–Cristina Martinez (’14)

“In journalism class, I learned plenty of things. I learned that on cameras, they have different settings for light and manipulating angles while taking pictures. Every time I take pictures, either when I’m at the beach or at the mall with friends, I know I need to change the ISO of the camera to take in the exact amount of light I want, even if it’s a still or action photo. If I could re-do my senior year, I wouldn’t. I loved taking journalism. It was a fun class, and I learned a ton of stuff. I wish Ms. Bennett would’ve been at Oak Ridge before so I could’ve learned even more. i’m proud of the work I did and how hard I worked. It’s all about hard work and moving to the top to be great.”
–Cynthia Lopez (’12)


High School Journalism Matters
Research conducted for the NAA Foundation provides clear evidence that student journalists earn better high school grades, perform at higher levels on college entrance exams and receive higher grades in college writing and grammar courses than students who lack that experience. The “High School Journalism Matters” study builds on previous NAA Foundation research showing that students who work on their high school newspapers or student-oriented sections of their hometown papers and who use newspapers in class or for homework are more engaged in civic activities, better educated and more involved citizens as they grow older.

Why Every Student Should Learn the Skills of a Journalist
This article gives some great justification points on why journalism in the high school curriculum is important.

 School Activities Have Been Linked to Achievement After Graduation
A four-page handout, “Benefits of High School Activities,” from the Iowa High School Athletic Association,with excerpts are taken from “The Case for High School Activities” published by the National Federation of State High School Associations.

Dear Students, Even If You Don’t Read a Newspaper, You Should Work At One
This article from the Huffington Post, written by a media adviser at Florida Atlantic University, details numerous reasons why and how working on student media prepares students for a job in almost any industry.

 Resolution of the Importance of Journalism Courses and Programs in English Curricula
A National Council of Teachers of English resolution on the importance of journalism courses and programs in English curricula approved by the NCTE Board of Directors or the NCTE Executive Committee adopted at the 2004 NCTE Annual Business Meeting in Indianapolis, Indiana. Also includes a comprehensive works cited bibliography.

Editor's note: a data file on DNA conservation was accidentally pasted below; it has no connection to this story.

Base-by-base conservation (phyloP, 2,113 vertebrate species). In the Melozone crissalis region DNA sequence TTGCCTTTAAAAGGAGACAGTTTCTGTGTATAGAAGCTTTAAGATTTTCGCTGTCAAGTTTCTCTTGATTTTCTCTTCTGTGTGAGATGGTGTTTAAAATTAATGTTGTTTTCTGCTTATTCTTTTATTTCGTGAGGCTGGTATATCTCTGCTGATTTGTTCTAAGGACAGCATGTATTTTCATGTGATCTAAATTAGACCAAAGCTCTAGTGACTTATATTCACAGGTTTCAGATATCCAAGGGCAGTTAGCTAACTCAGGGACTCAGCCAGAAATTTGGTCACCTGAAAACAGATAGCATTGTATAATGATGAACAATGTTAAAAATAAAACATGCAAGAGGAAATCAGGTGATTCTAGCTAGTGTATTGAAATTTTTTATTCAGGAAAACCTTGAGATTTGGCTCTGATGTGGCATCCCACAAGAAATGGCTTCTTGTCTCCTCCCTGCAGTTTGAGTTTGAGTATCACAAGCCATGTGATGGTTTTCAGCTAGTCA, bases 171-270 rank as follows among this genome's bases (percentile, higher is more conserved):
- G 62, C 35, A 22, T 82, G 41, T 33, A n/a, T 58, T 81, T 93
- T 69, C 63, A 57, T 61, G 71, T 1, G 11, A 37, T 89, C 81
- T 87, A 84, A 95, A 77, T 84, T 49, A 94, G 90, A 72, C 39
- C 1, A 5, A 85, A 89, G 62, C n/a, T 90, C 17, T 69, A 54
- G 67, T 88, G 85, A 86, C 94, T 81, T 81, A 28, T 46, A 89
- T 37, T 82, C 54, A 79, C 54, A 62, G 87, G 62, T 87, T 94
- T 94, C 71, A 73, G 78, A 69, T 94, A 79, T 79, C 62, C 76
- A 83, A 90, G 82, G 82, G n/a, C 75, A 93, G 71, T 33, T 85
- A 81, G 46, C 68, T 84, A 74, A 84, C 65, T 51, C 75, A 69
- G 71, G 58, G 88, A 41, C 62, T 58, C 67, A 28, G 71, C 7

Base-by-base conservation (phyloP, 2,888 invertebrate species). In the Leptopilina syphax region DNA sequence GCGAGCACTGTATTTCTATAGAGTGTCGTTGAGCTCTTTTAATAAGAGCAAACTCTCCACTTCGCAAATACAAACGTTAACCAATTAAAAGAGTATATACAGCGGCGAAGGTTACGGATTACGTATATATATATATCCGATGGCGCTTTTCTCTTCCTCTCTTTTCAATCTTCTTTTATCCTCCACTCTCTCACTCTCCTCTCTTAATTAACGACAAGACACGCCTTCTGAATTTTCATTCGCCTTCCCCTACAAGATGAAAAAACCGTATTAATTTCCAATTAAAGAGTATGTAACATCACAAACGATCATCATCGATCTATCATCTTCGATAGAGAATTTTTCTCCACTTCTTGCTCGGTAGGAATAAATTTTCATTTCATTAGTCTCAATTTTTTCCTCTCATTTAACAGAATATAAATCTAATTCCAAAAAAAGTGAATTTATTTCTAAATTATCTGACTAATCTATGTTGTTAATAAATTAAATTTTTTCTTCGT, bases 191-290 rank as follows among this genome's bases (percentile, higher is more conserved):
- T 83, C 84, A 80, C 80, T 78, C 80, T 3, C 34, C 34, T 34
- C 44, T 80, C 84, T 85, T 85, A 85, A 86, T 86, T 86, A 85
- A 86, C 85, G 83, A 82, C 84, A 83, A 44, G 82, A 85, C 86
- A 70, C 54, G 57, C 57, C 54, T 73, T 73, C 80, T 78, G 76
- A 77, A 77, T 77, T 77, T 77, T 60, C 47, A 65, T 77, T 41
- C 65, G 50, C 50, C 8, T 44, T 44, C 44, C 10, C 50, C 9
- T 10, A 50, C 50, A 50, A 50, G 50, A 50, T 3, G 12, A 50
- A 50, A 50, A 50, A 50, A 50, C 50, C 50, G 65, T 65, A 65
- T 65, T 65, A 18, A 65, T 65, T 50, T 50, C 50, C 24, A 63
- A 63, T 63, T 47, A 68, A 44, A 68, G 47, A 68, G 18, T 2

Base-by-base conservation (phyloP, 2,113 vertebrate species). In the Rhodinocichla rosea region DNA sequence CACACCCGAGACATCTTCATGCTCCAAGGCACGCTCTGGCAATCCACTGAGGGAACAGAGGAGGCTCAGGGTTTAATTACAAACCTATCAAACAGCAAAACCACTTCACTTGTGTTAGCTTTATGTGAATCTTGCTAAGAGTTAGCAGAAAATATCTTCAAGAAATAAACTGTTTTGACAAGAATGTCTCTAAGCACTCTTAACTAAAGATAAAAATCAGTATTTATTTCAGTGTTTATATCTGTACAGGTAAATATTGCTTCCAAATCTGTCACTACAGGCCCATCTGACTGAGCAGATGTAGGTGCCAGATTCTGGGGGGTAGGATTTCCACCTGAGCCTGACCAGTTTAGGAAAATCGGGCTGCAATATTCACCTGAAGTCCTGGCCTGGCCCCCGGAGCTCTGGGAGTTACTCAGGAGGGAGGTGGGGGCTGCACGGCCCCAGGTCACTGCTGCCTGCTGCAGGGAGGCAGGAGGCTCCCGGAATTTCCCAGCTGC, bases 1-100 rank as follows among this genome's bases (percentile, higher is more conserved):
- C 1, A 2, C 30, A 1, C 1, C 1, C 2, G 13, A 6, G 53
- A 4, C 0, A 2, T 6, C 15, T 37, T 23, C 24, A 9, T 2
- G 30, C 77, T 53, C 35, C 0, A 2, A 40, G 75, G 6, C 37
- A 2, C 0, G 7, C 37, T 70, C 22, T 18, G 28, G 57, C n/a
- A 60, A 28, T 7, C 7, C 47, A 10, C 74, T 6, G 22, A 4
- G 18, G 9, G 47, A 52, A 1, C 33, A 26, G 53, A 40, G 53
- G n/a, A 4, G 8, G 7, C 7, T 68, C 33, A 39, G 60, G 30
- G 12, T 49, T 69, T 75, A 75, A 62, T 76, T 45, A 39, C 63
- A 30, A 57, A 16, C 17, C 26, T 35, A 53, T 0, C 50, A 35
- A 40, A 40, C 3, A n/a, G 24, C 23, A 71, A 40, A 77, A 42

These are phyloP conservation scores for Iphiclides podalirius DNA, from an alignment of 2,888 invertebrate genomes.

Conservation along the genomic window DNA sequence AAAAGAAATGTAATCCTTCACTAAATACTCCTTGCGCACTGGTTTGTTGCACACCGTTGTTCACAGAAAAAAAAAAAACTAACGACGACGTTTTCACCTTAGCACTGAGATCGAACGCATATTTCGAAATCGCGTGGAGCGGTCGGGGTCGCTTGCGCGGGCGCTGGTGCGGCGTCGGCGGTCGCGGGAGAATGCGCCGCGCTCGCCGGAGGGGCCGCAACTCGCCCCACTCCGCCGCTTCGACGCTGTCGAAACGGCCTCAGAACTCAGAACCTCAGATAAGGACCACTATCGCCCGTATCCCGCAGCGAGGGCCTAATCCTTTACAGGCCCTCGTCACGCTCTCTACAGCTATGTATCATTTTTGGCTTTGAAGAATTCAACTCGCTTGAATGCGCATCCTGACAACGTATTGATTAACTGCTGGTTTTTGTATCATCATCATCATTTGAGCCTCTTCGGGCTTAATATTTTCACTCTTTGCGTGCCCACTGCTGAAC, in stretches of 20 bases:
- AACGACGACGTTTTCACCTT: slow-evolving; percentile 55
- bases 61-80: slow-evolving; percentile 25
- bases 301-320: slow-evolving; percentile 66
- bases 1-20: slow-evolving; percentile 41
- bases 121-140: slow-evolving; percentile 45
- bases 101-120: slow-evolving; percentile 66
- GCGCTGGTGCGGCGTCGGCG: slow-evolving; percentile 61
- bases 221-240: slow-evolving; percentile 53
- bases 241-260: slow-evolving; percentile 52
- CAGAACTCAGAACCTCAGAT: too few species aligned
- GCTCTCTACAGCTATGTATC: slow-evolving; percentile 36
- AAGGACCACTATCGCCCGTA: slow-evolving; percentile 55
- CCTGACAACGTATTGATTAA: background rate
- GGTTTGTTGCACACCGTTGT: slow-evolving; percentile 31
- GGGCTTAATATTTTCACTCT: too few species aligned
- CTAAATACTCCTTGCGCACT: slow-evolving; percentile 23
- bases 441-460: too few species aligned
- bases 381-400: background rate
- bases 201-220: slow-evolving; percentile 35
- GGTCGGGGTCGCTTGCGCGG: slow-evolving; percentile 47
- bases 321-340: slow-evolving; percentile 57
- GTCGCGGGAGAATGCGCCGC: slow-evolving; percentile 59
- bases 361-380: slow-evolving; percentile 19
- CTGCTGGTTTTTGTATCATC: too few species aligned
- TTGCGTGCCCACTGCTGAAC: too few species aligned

ASJMC Statement on the Value of Scholastic Media
The Association of Schools of Journalism 
and Mass Communication
Secondary Education Committee
adopted position statement on the value of scholastic media. In 2008, ASJMC sent this to high school principals across the country, as well as to state scholastic press associations and other organizations concerned about scholastic media.

Partnership for 21st Century Skills
The Partnership for 21st Century Skills is a national organization that advocates for 21st century readiness for every student. As the United States continues to compete in a global economy that demands innovation, P21 and its members provide tools and resources to help the U.S. education system keep up by fusing the three Rs and four Cs (critical thinking and problem solving, communication, collaboration, and creativity and innovation).

Journalism Requires Civic Engagement
A JEA Press Rights Commission blog post by retired journalism teacher Jane Blystone, who also is a school board member, detailing her belief that journalism is a global discipline because it incorporates many skills found in other disciplines.

The student news site of Oak Ridge High School
Why Journalism?